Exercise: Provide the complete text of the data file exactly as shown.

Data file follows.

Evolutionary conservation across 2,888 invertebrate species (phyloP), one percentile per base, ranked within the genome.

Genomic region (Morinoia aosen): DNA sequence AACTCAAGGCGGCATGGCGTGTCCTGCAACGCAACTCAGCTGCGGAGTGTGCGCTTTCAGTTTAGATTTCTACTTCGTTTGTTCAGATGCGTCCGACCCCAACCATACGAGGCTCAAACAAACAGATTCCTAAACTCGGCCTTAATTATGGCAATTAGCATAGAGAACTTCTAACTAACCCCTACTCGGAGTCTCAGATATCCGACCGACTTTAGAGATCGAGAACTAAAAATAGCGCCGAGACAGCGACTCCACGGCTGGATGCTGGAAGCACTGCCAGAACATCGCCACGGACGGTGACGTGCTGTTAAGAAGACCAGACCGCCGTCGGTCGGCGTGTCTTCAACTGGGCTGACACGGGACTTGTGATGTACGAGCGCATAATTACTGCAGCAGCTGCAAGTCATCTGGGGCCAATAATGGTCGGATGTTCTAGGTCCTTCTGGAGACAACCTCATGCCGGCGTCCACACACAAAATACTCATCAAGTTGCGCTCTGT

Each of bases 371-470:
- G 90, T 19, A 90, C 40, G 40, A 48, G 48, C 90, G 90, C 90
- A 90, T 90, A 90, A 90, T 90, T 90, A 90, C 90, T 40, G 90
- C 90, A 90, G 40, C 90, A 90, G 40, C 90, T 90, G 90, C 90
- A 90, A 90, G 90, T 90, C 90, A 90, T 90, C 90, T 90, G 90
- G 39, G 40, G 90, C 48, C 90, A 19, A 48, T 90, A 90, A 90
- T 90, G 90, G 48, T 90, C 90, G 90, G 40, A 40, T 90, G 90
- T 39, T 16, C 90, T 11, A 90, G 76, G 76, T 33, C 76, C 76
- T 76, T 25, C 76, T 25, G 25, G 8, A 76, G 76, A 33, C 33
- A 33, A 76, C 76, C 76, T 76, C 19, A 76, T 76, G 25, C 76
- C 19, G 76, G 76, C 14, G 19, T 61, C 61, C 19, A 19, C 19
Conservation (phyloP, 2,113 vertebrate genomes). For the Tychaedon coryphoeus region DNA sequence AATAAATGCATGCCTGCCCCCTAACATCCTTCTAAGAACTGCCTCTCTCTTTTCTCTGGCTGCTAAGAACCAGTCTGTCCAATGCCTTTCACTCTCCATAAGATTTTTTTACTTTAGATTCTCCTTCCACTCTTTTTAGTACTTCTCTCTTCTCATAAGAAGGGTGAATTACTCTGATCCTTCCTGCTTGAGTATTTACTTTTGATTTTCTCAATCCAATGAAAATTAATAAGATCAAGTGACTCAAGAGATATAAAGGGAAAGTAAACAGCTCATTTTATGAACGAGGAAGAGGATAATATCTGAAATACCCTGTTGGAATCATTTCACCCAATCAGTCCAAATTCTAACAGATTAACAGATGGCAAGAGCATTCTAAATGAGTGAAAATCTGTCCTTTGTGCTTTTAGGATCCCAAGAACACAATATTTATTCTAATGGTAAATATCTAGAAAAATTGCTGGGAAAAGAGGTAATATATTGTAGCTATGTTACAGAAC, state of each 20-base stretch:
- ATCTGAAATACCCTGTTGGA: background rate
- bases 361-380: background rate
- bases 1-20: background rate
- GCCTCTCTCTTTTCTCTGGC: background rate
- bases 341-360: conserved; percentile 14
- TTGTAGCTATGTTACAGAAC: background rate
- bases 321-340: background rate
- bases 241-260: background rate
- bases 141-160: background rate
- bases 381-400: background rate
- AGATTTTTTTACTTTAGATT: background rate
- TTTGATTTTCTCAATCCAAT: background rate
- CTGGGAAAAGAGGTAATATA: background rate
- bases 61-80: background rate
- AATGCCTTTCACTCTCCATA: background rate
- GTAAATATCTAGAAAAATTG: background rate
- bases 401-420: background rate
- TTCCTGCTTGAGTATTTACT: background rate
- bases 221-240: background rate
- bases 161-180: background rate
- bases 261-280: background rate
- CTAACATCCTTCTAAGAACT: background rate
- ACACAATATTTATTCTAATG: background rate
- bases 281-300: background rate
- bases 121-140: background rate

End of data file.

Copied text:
Evolutionary conservation across 2,888 invertebrate species (phyloP), one percentile per base, ranked within the genome.

Genomic region (Morinoia aosen): DNA sequence AACTCAAGGCGGCATGGCGTGTCCTGCAACGCAACTCAGCTGCGGAGTGTGCGCTTTCAGTTTAGATTTCTACTTCGTTTGTTCAGATGCGTCCGACCCCAACCATACGAGGCTCAAACAAACAGATTCCTAAACTCGGCCTTAATTATGGCAATTAGCATAGAGAACTTCTAACTAACCCCTACTCGGAGTCTCAGATATCCGACCGACTTTAGAGATCGAGAACTAAAAATAGCGCCGAGACAGCGACTCCACGGCTGGATGCTGGAAGCACTGCCAGAACATCGCCACGGACGGTGACGTGCTGTTAAGAAGACCAGACCGCCGTCGGTCGGCGTGTCTTCAACTGGGCTGACACGGGACTTGTGATGTACGAGCGCATAATTACTGCAGCAGCTGCAAGTCATCTGGGGCCAATAATGGTCGGATGTTCTAGGTCCTTCTGGAGACAACCTCATGCCGGCGTCCACACACAAAATACTCATCAAGTTGCGCTCTGT

Each of bases 371-470:
- G 90, T 19, A 90, C 40, G 40, A 48, G 48, C 90, G 90, C 90
- A 90, T 90, A 90, A 90, T 90, T 90, A 90, C 90, T 40, G 90
- C 90, A 90, G 40, C 90, A 90, G 40, C 90, T 90, G 90, C 90
- A 90, A 90, G 90, T 90, C 90, A 90, T 90, C 90, T 90, G 90
- G 39, G 40, G 90, C 48, C 90, A 19, A 48, T 90, A 90, A 90
- T 90, G 90, G 48, T 90, C 90, G 90, G 40, A 40, T 90, G 90
- T 39, T 16, C 90, T 11, A 90, G 76, G 76, T 33, C 76, C 76
- T 76, T 25, C 76, T 25, G 25, G 8, A 76, G 76, A 33, C 33
- A 33, A 76, C 76, C 76, T 76, C 19, A 76, T 76, G 25, C 76
- C 19, G 76, G 76, C 14, G 19, T 61, C 61, C 19, A 19, C 19
Conservation (phyloP, 2,113 vertebrate genomes). For the Tychaedon coryphoeus region DNA sequence AATAAATGCATGCCTGCCCCCTAACATCCTTCTAAGAACTGCCTCTCTCTTTTCTCTGGCTGCTAAGAACCAGTCTGTCCAATGCCTTTCACTCTCCATAAGATTTTTTTACTTTAGATTCTCCTTCCACTCTTTTTAGTACTTCTCTCTTCTCATAAGAAGGGTGAATTACTCTGATCCTTCCTGCTTGAGTATTTACTTTTGATTTTCTCAATCCAATGAAAATTAATAAGATCAAGTGACTCAAGAGATATAAAGGGAAAGTAAACAGCTCATTTTATGAACGAGGAAGAGGATAATATCTGAAATACCCTGTTGGAATCATTTCACCCAATCAGTCCAAATTCTAACAGATTAACAGATGGCAAGAGCATTCTAAATGAGTGAAAATCTGTCCTTTGTGCTTTTAGGATCCCAAGAACACAATATTTATTCTAATGGTAAATATCTAGAAAAATTGCTGGGAAAAGAGGTAATATATTGTAGCTATGTTACAGAAC, state of each 20-base stretch:
- ATCTGAAATACCCTGTTGGA: background rate
- bases 361-380: background rate
- bases 1-20: background rate
- GCCTCTCTCTTTTCTCTGGC: background rate
- bases 341-360: conserved; percentile 14
- TTGTAGCTATGTTACAGAAC: background rate
- bases 321-340: background rate
- bases 241-260: background rate
- bases 141-160: background rate
- bases 381-400: background rate
- AGATTTTTTTACTTTAGATT: background rate
- TTTGATTTTCTCAATCCAAT: background rate
- CTGGGAAAAGAGGTAATATA: background rate
- bases 61-80: background rate
- AATGCCTTTCACTCTCCATA: background rate
- GTAAATATCTAGAAAAATTG: background rate
- bases 401-420: background rate
- TTCCTGCTTGAGTATTTACT: background rate
- bases 221-240: background rate
- bases 161-180: background rate
- bases 261-280: background rate
- CTAACATCCTTCTAAGAACT: background rate
- ACACAATATTTATTCTAATG: background rate
- bases 281-300: background rate
- bases 121-140: background rate